The second half of Sunday though—that's when we go to the cemetery.

My real dad was a firefighter. But he got killed in an accident
when I was ten. Lightning hit this elementary school, and a fire started on the roof while some of the administrators were inside, having a work retreat to discuss plans for the new year. The fire spread fast because of the old insulation, plus all the papers in storage. Almost everyone got out, but there were two people in the library who got stuck by a fallen shelf. My dad and two of his friends rushed in. They got the people out, but then Dad went back for a final check. That's when part of the roof caved in.

They're pretty sure he died right away. That's what my mom told me, anyway. Otherwise he would've lain there, pinned and hurt, feeling the flames close in. I believed her then, and I guess I still do.

I don't remember a lot of the next year. Mom doesn't either, except that I had a lot of nightmares and had trouble getting to sleep at night. We had to move into an apartment. Not a nice one either. I came home from school and stayed there by myself for a few hours until Mom got off of work. Wives of the other guys at the station brought us food for months, which people do when someone dies, I guess, but eventually I realized we wouldn't have eaten at all if they hadn't. I'm not sure what I did with myself when I was on my own. Probably read a lot of books.

Then there was seventh grade, and I must've gotten better because I did have some friends. I got really into scribbling mean parodies of dramas that would happen at school for them, making us all laugh. I guess I was all right.

And then Mom and Louis met at one of their company Christmas parties. They don't work on the same floor or even in the same department, so they hadn't seen each other before, but they didn't waste a lot of time making up for that. We moved again—this time into Louis's house—and I was suddenly in a different school. There was a pool within walking distance. Mom told me I was starting swimming lessons, something we wouldn't have been able to afford even when Dad was alive. It'd get me out of the house, she said. Maybe I could make new friends.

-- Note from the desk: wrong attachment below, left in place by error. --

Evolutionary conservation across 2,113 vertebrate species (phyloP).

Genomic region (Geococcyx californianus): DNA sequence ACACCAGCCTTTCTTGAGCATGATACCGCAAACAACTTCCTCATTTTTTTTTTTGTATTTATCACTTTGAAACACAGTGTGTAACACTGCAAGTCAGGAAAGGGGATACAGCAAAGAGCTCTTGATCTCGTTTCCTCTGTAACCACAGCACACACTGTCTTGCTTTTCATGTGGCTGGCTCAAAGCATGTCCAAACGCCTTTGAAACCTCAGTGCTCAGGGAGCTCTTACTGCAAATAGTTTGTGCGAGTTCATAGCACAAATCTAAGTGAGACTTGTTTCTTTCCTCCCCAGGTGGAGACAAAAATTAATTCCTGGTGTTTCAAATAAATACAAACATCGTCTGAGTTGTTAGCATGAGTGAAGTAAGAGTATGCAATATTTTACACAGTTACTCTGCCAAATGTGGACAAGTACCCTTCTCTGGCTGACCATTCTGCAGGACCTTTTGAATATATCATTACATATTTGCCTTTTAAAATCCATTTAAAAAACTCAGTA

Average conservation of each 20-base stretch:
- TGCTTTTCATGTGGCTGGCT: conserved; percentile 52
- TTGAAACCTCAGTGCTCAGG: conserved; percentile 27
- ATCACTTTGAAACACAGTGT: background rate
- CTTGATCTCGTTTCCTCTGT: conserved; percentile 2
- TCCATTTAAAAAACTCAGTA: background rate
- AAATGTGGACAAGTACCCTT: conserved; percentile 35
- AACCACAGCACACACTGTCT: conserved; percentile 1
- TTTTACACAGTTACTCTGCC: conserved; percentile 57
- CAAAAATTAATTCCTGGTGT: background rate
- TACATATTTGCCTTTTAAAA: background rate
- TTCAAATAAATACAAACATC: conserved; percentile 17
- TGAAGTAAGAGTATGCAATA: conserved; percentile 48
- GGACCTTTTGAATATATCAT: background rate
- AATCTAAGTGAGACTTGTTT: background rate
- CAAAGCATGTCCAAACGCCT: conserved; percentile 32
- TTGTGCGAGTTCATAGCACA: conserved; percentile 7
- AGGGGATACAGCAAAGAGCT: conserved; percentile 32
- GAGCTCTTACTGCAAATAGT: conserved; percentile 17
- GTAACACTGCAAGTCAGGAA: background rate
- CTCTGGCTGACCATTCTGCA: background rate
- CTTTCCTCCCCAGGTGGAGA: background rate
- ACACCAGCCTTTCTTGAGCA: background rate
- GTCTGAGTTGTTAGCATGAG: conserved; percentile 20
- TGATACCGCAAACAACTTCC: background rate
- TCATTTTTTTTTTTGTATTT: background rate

We didn't start going to the cemetery every Sunday until about a year ago. Mom couldn't handle it before, I guess. Or didn't think I could. Maybe she thought Louis would feel strange about it. But on top of being gung ho about becoming the stepdad-slash-swim-cheerleader to the sullen, quiet daughter of a bloated, wrung-out widow, Louis was all on board for making special family time to go visit my dad's grave. I think the whole thing might've even been his idea.

Now my mom has gone gangbusters with it. It's like she needs to show off to Louis how much she cares. Nearly every week we bring something different—fresh flowers or a replacement for the plastic ones she has there in pots. Photos of my dad in cheap frames. Letters she writes to him about me. Pumpkins at Halloween or poinsettias at Christmastime. I only go because they make me. I go because I don't have a choice. But I knew a
long time ago that my father wasn't in that hole. When he first died, it felt like maybe his energy was still hovering there, but now when we visit, there's nothing. Just his strong, handsome face in those old, fading photos. My father's not anywhere anymore. Except in whatever scraps that managed to stay distinct after his DNA got all mixed up with Mom's to make me.

TIMOTHY BURRELL POLONOWSKI. BELOVED SON, HUSBAND, AND FATHER. SEPT. 1973–AUG. 2008
the tombstone reads. It always bothers me that he never got to his thirty-fifth birthday. But mainly during our weekly visits I look around at the other graves, the paling flower arrangements. It's quiet here. That is, until another car moves down the long drive, and another family gets out to stand over a piece of grass and a chunk of stone.

BOOK: In Deep